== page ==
Home Pge, Site Index, Search, Help


‘Little Man Tate’ (PG)

By Rita Kempley
Washington Post Staff Writer
October 18, 1991

After 25 years in front of the camera, Jodie Foster moves behind the Panaflex to direct "Little Man Tate," a proficient, tenderly told story of a child prodigy's search for social acceptance. As a movie Foster child herself, she is attuned to the movie's half-pint star, Adam Hann-Byrd, if not to its guileless recipe for happily reordering the whiz kid's universe.

Adam, a fourth-grader with circles under his basset hound eyes, debuts as 7-year-old Fred Tate, a brainiac whose extraordinary gifts in math, music and art don't help one bit when it comes to playing catch. Endearing as he is, Fred has no friends and has yet to discover his peers. On top of that, his mother is a loser, and he has ulcers from worrying about world hunger and ozone depletion.

Foster plays Dede Tate, a poor but cheerful cocktail waitress who dotes on Fred in her own feckless way. A single mother who remains a child herself, Dede treats Fred less like a son than a surrogate mate. That Fred calls his mother Dede and balances the checkbook tells all about their lopsided, love-struck relationship.

The relationship is thrown off kilter when Fred is discovered by brilliant child psychologist Jane Grierson (Dianne Wiest), a grown-up prodigy who runs Odyssey of the Mind, a smart summer camp attached to her Grierson Institute. Though he's still something of a square peg, the sober Fred finds acceptance among the Brainy Bunch who accompany Dr. Jane on a six-week vacation.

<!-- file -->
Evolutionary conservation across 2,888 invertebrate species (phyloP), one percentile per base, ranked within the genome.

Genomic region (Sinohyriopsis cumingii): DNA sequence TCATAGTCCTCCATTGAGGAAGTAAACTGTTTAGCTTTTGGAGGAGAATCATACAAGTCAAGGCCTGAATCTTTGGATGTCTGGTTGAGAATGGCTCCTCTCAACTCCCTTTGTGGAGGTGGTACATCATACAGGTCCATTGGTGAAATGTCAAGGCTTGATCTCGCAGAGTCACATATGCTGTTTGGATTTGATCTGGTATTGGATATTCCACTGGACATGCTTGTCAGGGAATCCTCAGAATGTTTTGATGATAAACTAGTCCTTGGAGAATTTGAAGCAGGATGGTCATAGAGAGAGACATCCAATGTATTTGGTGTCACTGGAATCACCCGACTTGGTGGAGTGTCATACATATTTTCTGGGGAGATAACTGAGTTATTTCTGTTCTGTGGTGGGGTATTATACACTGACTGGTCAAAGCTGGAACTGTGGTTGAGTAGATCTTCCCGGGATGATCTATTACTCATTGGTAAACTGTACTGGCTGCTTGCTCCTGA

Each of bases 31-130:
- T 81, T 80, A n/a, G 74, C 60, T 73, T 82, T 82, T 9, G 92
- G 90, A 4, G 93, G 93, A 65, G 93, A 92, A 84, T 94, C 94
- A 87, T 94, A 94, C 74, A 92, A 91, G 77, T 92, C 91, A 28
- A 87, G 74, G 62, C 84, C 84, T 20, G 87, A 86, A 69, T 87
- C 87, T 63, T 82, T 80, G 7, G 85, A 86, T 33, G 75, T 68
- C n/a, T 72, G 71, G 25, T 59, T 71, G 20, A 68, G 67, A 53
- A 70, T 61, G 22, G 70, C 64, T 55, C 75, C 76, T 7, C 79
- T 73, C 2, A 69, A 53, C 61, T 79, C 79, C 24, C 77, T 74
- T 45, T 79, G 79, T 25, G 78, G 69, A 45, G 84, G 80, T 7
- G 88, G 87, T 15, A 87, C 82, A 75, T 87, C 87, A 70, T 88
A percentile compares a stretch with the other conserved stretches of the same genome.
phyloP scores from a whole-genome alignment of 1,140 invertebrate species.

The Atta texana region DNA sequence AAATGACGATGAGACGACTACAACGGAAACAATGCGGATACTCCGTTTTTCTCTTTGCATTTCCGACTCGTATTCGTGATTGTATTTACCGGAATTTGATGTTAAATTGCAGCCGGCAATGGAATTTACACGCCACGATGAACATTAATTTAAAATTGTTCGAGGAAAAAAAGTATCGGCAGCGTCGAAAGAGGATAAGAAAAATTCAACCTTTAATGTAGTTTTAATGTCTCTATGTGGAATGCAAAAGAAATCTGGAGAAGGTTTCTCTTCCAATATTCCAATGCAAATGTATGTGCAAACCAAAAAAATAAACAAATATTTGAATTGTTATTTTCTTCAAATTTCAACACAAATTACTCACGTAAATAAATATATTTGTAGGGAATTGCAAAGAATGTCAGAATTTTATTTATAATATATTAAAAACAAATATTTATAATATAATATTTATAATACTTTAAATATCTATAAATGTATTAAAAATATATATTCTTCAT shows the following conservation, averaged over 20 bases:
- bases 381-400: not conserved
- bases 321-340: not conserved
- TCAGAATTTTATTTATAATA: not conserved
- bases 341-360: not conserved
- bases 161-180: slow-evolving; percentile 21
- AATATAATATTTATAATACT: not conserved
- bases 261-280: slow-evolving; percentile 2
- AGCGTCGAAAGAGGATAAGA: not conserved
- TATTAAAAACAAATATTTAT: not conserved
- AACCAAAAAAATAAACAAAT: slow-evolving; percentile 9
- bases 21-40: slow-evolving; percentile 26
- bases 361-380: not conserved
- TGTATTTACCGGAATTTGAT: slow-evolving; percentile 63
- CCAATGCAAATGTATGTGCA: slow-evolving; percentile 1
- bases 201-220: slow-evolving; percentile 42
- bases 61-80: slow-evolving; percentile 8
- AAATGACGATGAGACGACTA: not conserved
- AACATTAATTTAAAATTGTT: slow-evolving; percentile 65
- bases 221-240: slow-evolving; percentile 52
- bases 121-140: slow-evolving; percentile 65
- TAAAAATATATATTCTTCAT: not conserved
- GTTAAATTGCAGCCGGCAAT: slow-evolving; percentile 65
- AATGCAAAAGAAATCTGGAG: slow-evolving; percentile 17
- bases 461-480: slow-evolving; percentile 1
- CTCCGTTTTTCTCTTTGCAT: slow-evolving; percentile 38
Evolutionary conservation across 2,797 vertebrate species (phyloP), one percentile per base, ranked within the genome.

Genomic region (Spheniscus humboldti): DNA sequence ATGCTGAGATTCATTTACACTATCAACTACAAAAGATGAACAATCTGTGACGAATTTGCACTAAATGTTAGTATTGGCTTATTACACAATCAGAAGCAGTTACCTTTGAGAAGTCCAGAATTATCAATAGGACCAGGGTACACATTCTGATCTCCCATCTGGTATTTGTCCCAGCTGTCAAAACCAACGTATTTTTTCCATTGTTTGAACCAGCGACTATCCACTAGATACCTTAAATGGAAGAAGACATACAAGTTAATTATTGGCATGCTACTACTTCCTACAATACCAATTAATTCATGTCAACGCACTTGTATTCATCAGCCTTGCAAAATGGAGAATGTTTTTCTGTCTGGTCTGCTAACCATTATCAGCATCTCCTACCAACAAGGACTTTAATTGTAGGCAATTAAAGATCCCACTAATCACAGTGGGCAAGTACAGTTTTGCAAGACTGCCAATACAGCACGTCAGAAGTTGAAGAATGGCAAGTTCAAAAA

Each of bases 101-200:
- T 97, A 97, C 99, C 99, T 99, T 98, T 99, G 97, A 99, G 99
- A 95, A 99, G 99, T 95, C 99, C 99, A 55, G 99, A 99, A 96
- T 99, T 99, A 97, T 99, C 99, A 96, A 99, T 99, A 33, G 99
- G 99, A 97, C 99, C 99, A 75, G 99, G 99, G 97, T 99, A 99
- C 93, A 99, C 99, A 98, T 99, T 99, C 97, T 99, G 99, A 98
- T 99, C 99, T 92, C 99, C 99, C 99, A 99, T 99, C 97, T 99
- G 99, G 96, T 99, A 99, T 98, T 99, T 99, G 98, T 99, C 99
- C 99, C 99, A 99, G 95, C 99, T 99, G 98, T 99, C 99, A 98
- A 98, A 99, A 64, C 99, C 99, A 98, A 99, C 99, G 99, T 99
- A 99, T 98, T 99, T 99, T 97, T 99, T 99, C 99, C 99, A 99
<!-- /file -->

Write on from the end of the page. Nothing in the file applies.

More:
Of course, Jane thinks she has it all over Dede when it comes to doing what's right for Fred. And against her better judgment, Dede turns the boy over to the clinician for the summer. Jane is supposed to be cool and orderly, a wire monkey mother who can't connect. "How come you're always talking like you're reading a book?" asks Fred, who read it in the script because it's certainly not in Wiest's performance. She mothered Edward Scissorhands, for goodness' sake.

In fact, both women are so likable that their contretemps are less dramatic than the sinking of a toy ship. The script by "Dead Again" writer Scott Frank gains most of its momentum from Fred's relationships with supporting characters handily portrayed by P.J. Ochlan and Harry Connick Jr. Ochlan enlivens the film's second act with his acerbic portrayal of a prodigy called "the Math Magician." And Connick sends Fred into crisis as a college kid who befriends and then grievously disappoints the youngster.

Even if he is more grown up than the rest of this lot of Peter Pans, Fred is not a little man at all. He needs a mother's love, a teacher's guidance and the companionship of friends. It's plain stuff, efficiently delivered. Far from Einsteinian in reach, "Little Man Tate" turns out to be "Home Alone" for genuises. Trouble is, eggheads aren't adorable.

Copyright The Washington Post

Back to the top



Home Page, Site Index, Search, Help